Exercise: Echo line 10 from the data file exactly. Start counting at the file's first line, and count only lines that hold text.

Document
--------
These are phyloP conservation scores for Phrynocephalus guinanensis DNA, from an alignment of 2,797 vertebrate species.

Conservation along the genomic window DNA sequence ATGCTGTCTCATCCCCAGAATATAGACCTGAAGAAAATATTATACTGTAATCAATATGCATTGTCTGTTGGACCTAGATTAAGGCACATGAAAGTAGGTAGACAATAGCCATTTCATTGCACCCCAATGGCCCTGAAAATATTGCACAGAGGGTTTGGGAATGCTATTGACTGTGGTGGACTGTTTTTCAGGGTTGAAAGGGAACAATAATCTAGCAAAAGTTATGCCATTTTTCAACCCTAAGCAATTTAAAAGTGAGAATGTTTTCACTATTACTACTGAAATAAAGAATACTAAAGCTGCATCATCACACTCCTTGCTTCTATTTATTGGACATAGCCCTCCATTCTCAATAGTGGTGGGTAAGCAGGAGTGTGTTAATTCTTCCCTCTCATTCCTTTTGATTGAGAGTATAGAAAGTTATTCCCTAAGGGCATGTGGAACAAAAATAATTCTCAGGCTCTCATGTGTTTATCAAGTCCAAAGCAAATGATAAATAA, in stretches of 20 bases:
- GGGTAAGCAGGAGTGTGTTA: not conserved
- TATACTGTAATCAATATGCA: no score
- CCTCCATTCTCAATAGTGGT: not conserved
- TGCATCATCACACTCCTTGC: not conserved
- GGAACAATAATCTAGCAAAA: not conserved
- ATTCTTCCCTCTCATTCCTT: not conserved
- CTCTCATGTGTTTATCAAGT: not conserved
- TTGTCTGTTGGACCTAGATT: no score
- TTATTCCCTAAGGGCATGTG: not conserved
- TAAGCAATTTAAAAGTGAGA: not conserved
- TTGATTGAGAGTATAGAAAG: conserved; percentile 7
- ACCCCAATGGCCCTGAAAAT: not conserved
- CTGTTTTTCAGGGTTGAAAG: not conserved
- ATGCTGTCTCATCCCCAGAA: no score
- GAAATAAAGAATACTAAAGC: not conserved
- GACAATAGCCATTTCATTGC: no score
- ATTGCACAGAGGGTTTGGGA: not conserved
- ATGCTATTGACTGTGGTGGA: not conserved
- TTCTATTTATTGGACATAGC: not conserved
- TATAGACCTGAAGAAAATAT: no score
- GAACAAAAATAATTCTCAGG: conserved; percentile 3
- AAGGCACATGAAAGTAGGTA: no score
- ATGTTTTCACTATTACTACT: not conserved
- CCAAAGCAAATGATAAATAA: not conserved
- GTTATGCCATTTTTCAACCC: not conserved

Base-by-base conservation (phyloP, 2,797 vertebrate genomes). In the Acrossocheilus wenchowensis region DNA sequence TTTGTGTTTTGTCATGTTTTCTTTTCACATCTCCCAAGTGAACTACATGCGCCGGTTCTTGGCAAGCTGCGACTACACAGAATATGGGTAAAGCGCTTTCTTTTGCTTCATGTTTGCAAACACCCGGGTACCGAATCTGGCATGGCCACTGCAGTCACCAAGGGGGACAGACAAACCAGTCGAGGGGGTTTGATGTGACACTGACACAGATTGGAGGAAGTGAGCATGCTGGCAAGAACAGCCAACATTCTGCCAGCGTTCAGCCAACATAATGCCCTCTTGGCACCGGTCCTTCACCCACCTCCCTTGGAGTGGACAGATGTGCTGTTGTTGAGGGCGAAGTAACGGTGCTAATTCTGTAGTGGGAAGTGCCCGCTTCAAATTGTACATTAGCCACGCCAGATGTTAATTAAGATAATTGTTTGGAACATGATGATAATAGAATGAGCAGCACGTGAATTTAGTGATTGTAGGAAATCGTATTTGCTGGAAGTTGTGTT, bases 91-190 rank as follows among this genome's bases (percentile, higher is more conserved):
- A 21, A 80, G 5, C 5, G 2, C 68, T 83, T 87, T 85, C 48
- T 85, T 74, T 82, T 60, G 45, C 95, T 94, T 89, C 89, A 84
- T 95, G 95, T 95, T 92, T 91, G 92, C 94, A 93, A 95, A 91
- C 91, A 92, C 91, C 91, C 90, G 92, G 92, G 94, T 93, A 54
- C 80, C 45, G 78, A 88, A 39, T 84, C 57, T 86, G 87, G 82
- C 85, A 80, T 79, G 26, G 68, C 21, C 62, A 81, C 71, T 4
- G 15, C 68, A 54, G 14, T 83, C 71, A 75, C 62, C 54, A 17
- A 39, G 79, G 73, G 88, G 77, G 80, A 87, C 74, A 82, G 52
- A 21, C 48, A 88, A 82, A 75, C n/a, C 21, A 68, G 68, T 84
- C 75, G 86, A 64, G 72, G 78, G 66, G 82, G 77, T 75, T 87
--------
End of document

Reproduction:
- TTGTCTGTTGGACCTAGATT: no score